Return and Earn has delivered exceptional results across litter reduction and participation since launching in 2017. Exchange for Change explains the five key factors behind the scheme’s success.
Since Return and Earn launched in December 2017, a staggering 3.4 billion containers have been returned for recycling.
Millions of containers are now returned every single day and more than $1 million has been raised for charity and community groups through reverse vending machines (RVMs).
Put in perspective, prior to the scheme’s commencement, more than 160 million drink containers were littered across the state each year.
Since the scheme’s launch, litter from drink containers has reduced by an annual average of 40 per cent in NSW, supporting the NSW Government’s commitment to reduce overall litter by 40 per cent by 2020.
The Return and Earn scheme is delivered through collaboration with three partners.
The NSW Government who designed the scheme; Exchange for Change (EFC), the scheme coordinator, and TOMRA-Cleanaway who operate the network of return points.
Importantly, it is an excellent example of producer-responsibility, with the beverage industry funding the scheme and the community receiving a 10 cent refund when they return containers.
Since the launch of the scheme in December 2017, 3.4 billion containers have been reused or recycled.
CEO of Exchange for Change, Danielle Smalley says it’s the collaboration between the NSW Government, EFC, TOMRA-Cleanaway, and the beverage industry that drives great results.
“Return and Earn has fundamentally shifted people’s thinking around litter and waste. The community is no longer seeing containers as something you throw away, they’re actually seeing it as a valuable commodity,” she says.
She says that it’s the community that has really benefited from the success of Return and Earn. Danielle highlights that there has been a significant reduction in litter.
The scheme has also created significant opportunity for smaller and local businesses to play a role collecting containers as over the counter return points or automated depots. This also generates the potential for local job creation.
Last, but not least, the scheme shares the wins with everyone, including consumers, councils and charities.
More than $1 million has been raised for official donation partners listed on reverse vending machine return points since the scheme launched, and countless more funds raised for charities, schools and community groups through their own return and earn activity.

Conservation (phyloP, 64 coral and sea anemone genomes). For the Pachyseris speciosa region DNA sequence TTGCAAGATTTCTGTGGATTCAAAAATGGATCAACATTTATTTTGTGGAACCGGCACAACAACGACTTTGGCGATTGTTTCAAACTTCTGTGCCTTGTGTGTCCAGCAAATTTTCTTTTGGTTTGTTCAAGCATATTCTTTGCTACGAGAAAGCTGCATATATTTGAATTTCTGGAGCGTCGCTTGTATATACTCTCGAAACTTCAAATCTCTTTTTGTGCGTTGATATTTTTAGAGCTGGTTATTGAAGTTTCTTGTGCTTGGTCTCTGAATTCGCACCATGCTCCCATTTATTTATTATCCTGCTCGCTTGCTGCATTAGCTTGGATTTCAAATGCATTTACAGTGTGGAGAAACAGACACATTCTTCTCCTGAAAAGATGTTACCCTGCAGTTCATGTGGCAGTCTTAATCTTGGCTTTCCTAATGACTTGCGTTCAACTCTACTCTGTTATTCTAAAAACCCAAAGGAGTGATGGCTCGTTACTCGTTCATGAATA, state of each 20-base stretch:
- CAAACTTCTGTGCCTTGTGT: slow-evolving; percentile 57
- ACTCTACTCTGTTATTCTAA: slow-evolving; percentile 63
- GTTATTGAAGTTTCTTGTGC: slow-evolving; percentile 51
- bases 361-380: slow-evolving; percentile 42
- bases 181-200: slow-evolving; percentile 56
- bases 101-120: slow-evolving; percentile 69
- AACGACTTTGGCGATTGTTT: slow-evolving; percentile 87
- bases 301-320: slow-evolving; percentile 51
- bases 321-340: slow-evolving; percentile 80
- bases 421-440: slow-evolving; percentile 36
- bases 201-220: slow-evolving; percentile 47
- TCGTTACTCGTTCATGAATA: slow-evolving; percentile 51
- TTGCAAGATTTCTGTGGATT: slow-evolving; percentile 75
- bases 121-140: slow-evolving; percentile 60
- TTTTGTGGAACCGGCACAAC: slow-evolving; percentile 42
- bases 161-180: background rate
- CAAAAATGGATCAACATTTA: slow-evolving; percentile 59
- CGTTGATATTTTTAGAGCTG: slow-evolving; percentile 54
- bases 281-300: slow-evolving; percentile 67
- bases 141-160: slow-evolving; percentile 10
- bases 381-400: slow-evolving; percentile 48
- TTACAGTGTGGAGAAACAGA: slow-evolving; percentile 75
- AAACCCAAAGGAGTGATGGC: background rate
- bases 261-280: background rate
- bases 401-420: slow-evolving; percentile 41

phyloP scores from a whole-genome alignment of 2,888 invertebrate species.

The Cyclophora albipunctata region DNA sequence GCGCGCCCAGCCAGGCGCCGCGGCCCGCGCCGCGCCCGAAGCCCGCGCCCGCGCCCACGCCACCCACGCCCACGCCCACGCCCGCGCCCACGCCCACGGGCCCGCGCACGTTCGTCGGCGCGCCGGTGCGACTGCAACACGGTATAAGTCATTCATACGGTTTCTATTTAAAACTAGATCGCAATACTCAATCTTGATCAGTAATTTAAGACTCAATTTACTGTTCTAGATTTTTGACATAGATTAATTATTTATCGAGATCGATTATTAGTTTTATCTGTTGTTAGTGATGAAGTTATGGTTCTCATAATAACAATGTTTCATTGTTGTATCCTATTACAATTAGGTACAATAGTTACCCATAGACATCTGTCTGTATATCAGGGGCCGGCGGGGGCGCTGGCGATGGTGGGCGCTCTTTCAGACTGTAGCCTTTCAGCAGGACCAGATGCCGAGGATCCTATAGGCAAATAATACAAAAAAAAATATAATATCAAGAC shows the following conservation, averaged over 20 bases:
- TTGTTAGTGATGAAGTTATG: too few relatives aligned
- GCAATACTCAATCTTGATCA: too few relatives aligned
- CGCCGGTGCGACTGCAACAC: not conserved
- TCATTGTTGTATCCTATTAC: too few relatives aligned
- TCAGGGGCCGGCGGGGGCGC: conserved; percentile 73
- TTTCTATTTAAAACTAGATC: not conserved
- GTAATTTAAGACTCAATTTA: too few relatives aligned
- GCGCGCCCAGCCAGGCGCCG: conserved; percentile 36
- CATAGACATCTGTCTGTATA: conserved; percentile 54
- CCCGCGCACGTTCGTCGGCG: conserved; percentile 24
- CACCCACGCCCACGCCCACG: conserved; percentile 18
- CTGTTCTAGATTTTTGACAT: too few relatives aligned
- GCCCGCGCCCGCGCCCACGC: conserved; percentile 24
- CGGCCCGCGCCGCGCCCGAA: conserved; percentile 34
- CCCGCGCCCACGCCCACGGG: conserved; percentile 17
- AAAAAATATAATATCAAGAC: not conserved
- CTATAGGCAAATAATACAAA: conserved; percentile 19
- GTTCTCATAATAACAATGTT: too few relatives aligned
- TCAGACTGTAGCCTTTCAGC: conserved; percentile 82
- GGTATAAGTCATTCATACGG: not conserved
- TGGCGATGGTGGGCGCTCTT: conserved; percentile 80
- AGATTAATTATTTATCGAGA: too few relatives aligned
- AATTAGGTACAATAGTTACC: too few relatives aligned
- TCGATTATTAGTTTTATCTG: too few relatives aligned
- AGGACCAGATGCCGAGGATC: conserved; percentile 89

Public participation in Return and Earn is also very strong, with 59 per cent of NSW adults having participated in the scheme.
The majority – 78 per cent of these participants, which is nearly half the population of NSW, return containers every month or more.
Danielle says it’s repeated behaviour that is really important.
“There was initially awareness building and then when people started to engage, it was about getting them to make it habitual and Return and Earn has been successful on both fronts,” she says.
“A great deal of the repeated behaviour can be attributed to the excellent customer experience. It’s accessible, easy to return and there’s an instant refund, so people come back again and again.”
This positive experience has been driven by the customer-centric design of Return and Earn, which mandated that return points needed to be located at convenient locations in existing paths of travel for consumers.
These community access principles were central to the tendering process for the scheme. On the ground, the customer centricity is being delivered through TOMRA Cleanaway’s network of more than 635 convenient return points widely available across NSW.
These include over the counter, RVMs, automated depots and donation stations. Variations between the type of return point, whether it be cash refund, donation or voucher, and the quantities they accept also make it easier for the public to choose a return system that suits them best.
The scheme is also data-rich thanks to a strong technology foundation through TOMRA Connect, enabling scheme partners to respond to issues quickly and rapidly adapt to the needs of the customers.
For example, a live data feed is connected to the Return and Earn website and the myTOMRAapp, helping NSW consumers find the nearest return point and to quickly check availability before returning.
The network of return points also enables real-time monitoring of the scheme, helping identify the busiest points and enabling evidence-based decision making on possible future locations and how best to optimise network use.
At the time of writing, in response to COVID-19, consumers could access Return and Earn for returns if it was in line with the most recent advice from the NSW Government Public Health Order.
The network operator has been able to adapt to the unfolding situation, introducing ‘touch-free recycling’ at RVMs with no need for consumers to touch machines, alongside a range of extra measures to ensure participants follow government advice on good hygiene and maintaining social distancing.
Looking at the future, there is real potential for the model of partnerships and producer-led responsibility to help deliver the NSW Government’s vision for a circular economy.
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